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Government Crackdown on Greenwashing | Olvera Advisors

Why is the ACCC targeting greenwashing and how does it impact your brand?

by The AFC

28 July 2022

Authored by Olvera Advisors
The growing consumer interest in sustainable brands has driven more and more fashion brands to promote their sustainability initiatives and efforts. But now with false claims and greenwashing becoming more prevalent, the Australian Competition and Consumer Commission (ACCC) is taking a tougher approach to false claims. Why is the ACCC targeting greenwashing and how does it impact your brand?
Although falling slightly behind from the rest of the world in its release of the 2022/23 compliance and enforcement report, the ACCC has announced that greenwashing is becoming its new priority. This includes targeting greenwasher's in "problem sectors" proactively, rather than waiting for complaints to come through. These steps have been taken by the ACCC to protect consumers as many businesses seek to take advantage of the public’s growing environmental consciousness. The ACCC is also concerned greenwashing can result in unfair competition, as those businesses incurring the costs of genuine environmentally friendly actions will be competing against businesses which are making misleading green claims without incurring the same costs.
Broad unqualified claims may give rise to issues under the Australian Consumer Law (ACL), located in schedule 2 of the Competition and Consumer Act 2010 (Cth), if they are ambiguous or cannot be substantiated. Greenwashing has negative legal implications for engaging in misleading and deceptive conduct, and may also expose your brand to reputational risks.
H&M, Zara and Uniqlo are among the international companies caught greenwashing over the years. These fashion brands have contributed to the massive amounts of textile waste caused by the clothing industry. According to the fashion non-for-profit ReMake, 80% of textiles globally are incinerated or landfill-bound, just 20% being reused or recycled. Of the textiles being recycled, according to the Ellen MacArthur Foundation, less than 1% are actually being recycled back into fibres to be reused in garments.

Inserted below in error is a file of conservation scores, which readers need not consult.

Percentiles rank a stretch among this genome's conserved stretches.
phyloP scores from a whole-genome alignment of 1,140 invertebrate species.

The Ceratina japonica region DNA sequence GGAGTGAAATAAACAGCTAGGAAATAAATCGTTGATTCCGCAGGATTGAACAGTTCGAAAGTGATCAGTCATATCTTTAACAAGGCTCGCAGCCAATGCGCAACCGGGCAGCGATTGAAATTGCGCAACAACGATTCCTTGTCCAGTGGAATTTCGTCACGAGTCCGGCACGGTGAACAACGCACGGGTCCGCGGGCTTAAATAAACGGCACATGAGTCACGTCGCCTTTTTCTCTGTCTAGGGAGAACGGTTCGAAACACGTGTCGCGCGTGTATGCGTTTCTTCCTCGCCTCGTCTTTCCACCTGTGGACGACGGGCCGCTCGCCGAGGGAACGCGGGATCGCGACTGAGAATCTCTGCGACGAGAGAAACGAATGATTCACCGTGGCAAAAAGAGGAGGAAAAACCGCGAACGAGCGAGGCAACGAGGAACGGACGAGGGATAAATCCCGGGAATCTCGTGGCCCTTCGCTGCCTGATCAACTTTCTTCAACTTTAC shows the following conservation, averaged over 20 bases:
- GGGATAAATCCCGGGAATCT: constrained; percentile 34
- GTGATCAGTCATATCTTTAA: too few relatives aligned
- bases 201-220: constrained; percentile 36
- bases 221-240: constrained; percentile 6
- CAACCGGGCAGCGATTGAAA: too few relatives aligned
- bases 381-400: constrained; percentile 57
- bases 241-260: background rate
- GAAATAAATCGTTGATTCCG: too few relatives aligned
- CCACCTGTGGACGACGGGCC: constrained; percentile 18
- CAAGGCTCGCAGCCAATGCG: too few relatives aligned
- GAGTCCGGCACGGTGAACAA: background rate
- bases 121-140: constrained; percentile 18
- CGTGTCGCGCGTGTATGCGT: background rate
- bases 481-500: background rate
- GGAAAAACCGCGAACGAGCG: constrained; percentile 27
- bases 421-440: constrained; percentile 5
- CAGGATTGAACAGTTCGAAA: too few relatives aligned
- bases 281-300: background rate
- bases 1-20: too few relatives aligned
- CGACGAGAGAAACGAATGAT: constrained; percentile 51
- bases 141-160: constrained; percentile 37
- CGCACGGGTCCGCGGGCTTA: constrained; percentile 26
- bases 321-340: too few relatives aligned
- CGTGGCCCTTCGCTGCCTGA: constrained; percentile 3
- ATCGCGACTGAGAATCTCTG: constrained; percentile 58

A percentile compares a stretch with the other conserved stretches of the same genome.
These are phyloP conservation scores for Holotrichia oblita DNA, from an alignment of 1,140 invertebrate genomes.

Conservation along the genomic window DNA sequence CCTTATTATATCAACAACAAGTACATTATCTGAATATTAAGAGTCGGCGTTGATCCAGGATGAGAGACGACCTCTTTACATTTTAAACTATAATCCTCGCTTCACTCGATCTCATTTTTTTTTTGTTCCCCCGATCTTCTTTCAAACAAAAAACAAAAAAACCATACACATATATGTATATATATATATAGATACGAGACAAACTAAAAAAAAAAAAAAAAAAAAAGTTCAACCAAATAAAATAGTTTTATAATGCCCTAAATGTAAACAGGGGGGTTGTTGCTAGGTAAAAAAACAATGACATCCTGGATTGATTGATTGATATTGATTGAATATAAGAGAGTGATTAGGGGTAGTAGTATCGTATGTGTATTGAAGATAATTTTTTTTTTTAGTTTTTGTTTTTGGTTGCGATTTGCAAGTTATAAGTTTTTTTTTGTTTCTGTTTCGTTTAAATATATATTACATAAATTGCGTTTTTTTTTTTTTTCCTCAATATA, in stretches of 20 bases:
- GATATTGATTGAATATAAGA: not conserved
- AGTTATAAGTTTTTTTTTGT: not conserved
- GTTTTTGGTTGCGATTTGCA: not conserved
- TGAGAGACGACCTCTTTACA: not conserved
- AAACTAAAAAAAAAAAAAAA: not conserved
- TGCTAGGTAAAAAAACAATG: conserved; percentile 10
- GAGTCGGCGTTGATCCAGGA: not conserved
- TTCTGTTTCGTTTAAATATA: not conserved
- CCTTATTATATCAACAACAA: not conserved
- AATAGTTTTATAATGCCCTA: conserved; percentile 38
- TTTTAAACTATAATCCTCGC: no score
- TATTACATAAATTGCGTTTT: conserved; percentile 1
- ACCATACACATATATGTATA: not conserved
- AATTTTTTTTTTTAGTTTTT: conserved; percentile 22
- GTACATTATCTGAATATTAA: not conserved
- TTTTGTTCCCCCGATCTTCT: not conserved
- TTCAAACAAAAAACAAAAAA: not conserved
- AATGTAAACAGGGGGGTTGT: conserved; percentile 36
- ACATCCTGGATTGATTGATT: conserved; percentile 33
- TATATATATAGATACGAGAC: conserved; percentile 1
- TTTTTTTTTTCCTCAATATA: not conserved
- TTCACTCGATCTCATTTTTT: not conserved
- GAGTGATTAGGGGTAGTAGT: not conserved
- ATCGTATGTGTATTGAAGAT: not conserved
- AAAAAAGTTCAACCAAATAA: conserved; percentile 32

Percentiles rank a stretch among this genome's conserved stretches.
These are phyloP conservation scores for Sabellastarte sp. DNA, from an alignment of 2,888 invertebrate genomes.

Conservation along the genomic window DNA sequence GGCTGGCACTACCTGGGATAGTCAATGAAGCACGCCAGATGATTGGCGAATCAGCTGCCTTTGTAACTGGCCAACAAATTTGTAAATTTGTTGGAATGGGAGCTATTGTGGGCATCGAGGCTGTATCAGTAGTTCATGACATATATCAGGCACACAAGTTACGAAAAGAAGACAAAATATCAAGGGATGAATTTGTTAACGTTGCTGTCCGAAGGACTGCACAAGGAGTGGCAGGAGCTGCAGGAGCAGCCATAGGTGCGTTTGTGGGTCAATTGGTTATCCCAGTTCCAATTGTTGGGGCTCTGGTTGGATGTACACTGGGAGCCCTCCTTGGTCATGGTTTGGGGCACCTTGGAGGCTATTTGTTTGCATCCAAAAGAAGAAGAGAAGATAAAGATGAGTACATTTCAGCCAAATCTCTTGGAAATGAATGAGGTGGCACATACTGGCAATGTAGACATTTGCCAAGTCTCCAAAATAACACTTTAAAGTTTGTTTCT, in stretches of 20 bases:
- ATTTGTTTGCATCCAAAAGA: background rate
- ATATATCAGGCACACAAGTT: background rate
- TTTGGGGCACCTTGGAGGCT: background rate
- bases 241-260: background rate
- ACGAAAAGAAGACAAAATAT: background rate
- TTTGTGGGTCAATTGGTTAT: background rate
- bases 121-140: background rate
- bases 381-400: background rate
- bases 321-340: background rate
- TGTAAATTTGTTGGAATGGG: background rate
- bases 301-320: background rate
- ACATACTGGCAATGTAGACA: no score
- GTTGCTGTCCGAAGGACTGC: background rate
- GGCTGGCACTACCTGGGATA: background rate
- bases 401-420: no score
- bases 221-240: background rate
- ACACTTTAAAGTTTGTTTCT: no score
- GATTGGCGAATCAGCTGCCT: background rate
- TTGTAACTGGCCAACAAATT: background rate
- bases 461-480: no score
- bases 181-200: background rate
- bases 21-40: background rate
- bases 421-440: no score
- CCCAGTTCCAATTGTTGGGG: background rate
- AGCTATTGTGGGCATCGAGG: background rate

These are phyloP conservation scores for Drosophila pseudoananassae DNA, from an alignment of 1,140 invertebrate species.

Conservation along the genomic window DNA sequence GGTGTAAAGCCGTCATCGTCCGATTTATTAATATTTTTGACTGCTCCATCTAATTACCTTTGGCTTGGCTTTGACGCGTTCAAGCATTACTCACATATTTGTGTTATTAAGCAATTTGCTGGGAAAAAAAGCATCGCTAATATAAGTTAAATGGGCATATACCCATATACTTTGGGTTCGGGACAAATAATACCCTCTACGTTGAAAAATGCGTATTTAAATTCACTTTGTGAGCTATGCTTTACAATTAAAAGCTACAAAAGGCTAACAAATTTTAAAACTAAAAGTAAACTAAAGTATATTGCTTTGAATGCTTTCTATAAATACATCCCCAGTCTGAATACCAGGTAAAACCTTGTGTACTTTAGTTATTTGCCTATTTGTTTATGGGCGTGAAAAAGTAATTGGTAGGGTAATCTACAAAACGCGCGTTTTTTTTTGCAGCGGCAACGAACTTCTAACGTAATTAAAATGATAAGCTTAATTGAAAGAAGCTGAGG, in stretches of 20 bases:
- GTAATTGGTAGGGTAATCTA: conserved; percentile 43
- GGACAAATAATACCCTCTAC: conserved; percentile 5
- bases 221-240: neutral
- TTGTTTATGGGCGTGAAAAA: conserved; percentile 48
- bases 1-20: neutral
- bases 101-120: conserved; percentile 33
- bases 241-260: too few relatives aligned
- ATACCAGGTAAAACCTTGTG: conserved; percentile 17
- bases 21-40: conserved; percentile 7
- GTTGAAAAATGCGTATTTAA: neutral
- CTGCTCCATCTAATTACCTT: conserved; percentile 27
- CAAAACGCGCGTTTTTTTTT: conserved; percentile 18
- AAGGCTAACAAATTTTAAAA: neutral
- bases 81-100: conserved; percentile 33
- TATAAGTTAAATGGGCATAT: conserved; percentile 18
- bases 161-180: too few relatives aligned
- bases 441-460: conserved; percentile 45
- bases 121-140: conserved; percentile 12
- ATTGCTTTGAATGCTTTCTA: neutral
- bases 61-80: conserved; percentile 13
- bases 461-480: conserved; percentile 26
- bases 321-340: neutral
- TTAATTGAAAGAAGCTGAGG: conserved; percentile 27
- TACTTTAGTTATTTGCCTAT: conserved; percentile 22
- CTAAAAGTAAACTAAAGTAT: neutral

To help navigate between substantiated claims and greenwashing, the Australian Securities and Investment Commision (ASIC) provides a set of questions to consider. These questions will assist you to avoid greenwashing when offering or promoting the environmental credentials and/or impact of your products:
1. Is your product true to the label?

ASIC warns against using specific sustainability-related terminology or absolute terms in a product’s label, which would be misleading. For example, this may include label terms like ‘green’, ‘sustainable’ or ‘eco-friendly’, especially if used without explanation. Whilst these terms are likely to be seen as suggesting that a product, brand, or business as a whole has a positive environmental impact or at least no adverse impact, these claims are invalid unless a business/brand has the ability to prove it. In situations where the company is unable to prove its claims, it risks falling short of its legal obligations.
2. Have you used vague terminology in your communication?

Brands must be cautious when using technical terminology related to sustainability when communicating about their brand or product offerings. Many technical ESG terms do not have a ‘standard definition’, therefore it is crucial that brands explain the terminology used in their communication and promotional material.
3. Are your headline claims potentially misleading?

Considering that headline claims are a powerful tool for capturing your audience’s attention, it is important to avoid making misleading headline claims about sustainability-related products or actions. ASIC has noted that exceptions or qualifications such as fine print and terms and conditions to headline claims may well be insufficient to remedy misleading representations.
4. Have you explained how you use metrics related to sustainability?

It is advised by ASIC that several additional disclosures are made in relation to sustainability-related metrics. For example, this may include obtaining an ESG score from credible sources. In essence, an ESG score is a score calculated based on measuring a company’s relative ESG performance, commitment, and effectiveness across main themes such as emissions, environmental product innovation and human resources). A great example of this is Bassike’s recent B Corp certification achievement. Bassike has achieved B Corp certification with a high impact score of 92 in key areas including governance, workers, community and environment and customers, meaning that the brand highly values social and environmental performance, corporate governance, and transparency.
This information was compiled by Olvera Advisors

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